If you’ve ever experienced shin splints, you know how painful they can be.
This common condition often afflicts runners and others who suddenly start putting a great deal of stress on their legs.
Fortunately, shin splints are not typically serious so long as they are not allowed to progress, and those who experience them can take simple steps to resolve the issue.
What Exactly Are Shin Splints?
Your shin bones (tibias) run down the front of your legs below the knees. Shin splints, also called medial tibial stress syndrome, refer to pain that develops up and down the tibia.
What Causes Shin Splints To Occur?
Repetitive stress on the shins is the culprit behind shin splints. That is why the condition frequently develops in runners or athletes who change or intensify their workout regimens.
This increased stress and activity overwork the muscles, tendons, and connective tissues in and around the shins.
In addition to runners and athletes, shin splints are also common among those in military training, individuals with flat feet or high arches, and people who run on uneven terrain or hard, unforgiving surfaces.
Treating The Pain, Soreness and Discomfort
Pain is the most prominent symptom of shin splints.
Soreness, tenderness, and discomfort along the inner side of the shinbone, as well as some minor swelling in the lower leg, often accompany shin splints.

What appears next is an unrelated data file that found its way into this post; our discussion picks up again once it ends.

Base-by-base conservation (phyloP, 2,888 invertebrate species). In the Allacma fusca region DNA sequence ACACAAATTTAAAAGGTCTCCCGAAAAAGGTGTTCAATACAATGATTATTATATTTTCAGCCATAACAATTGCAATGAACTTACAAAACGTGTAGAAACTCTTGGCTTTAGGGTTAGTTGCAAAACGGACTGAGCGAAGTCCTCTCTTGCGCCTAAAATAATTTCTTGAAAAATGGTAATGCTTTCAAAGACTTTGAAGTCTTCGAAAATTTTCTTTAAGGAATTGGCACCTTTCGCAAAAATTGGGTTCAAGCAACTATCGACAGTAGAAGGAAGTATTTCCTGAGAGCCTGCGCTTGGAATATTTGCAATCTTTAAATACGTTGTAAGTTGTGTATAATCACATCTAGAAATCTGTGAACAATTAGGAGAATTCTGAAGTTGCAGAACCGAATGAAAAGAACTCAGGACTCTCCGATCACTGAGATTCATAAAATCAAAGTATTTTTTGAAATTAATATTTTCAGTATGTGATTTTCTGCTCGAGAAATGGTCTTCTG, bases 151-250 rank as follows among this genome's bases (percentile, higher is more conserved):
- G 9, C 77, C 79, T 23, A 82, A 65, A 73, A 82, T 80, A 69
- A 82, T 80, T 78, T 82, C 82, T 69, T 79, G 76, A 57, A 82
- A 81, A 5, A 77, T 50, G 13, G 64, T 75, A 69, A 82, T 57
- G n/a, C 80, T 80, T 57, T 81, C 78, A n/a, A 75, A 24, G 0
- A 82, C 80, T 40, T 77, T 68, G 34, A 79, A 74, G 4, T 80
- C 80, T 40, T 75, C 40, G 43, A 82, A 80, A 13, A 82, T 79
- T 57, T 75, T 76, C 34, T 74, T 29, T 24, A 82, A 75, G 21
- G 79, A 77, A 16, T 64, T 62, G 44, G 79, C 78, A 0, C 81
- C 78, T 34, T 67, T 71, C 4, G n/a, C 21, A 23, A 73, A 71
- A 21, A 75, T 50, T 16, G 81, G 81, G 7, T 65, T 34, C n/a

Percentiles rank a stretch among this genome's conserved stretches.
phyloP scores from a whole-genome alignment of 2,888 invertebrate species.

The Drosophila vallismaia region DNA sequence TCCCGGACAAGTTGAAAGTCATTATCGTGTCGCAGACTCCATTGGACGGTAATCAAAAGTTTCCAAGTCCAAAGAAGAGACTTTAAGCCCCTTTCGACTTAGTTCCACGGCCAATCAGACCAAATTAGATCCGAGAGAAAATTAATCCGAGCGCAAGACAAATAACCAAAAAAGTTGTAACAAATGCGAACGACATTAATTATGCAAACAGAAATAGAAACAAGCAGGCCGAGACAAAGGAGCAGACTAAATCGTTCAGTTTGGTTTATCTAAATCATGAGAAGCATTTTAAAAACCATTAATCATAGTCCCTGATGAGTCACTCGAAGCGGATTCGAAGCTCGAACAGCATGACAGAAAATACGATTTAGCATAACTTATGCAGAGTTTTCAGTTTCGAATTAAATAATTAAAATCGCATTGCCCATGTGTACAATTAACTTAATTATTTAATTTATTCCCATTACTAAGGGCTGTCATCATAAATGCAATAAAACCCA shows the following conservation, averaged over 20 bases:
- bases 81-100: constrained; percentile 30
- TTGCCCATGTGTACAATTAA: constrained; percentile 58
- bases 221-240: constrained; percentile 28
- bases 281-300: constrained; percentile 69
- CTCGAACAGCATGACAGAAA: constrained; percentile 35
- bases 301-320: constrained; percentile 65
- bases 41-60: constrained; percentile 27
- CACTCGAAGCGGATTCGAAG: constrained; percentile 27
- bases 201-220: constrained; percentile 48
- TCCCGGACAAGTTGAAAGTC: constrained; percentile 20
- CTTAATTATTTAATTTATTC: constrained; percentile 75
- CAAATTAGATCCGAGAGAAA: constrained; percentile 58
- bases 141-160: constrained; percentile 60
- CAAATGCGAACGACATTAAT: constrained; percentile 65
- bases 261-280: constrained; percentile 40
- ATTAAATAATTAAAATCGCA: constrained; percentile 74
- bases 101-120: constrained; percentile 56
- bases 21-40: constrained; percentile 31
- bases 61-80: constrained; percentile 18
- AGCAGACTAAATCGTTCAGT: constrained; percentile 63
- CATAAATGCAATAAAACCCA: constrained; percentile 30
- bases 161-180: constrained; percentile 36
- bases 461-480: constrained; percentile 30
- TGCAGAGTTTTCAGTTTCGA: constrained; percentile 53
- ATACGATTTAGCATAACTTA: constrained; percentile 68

In most cases, the pain subsides once the exercise or activity that caused the shin splints ends.
However, the pain can become continuous in some cases, eventually leading to a potential stress fracture.
How Can I Treat Shin Splints?
Rest, icing your shins, and over-the-counter pain relievers will take care of the pain of shin splints in most cases.
Refrain from the high impact activities that lead to pain and instead try lower-impact exercises like swimming, cycling, or elliptical machines.
Apply ice packs surrounded by a washcloth to your shins for 15-20 minutes at a time several times a day.
And don’t hesitate to take pain relievers such as ibuprofen (Advil, Motrin IB, others), naproxen sodium (Aleve), or acetaminophen (Tylenol).
How Can I Avoid Shin Splints?
You can take several preventative steps to minimize the likelihood of developing shin splints:
- Don’t overdo it. If you run too much for too long or engage in high-impact activities for extended periods, that will overload your shins and cause splints.
- Wear good shoes and ditch old ones. If you frequently run, replace your shoes about every 350 to 500 miles.
- Add arch supports. Arch supports can help prevent the pain of shin splints, especially if you have flat arches.
- Try lower impact activities, such as swimming, walking, or biking.
- Start strength training. You can get your legs ready for higher impact activities by doing exercises to strengthen and stabilize your legs, ankles, hips, and core.
Your Hollywood, Florida Foot and Ankle Specialists
At JAWS Podiatry, we utilize the most advanced and non-invasive techniques to reduce pain and speed recovery for individuals suffering from foot and ankle problems.
If you’d like to learn more about the innovative and effective treatments we provide or how we can help you with your foot and ankle issues, please call us today or call (954) 922-7333 to schedule a consultation.
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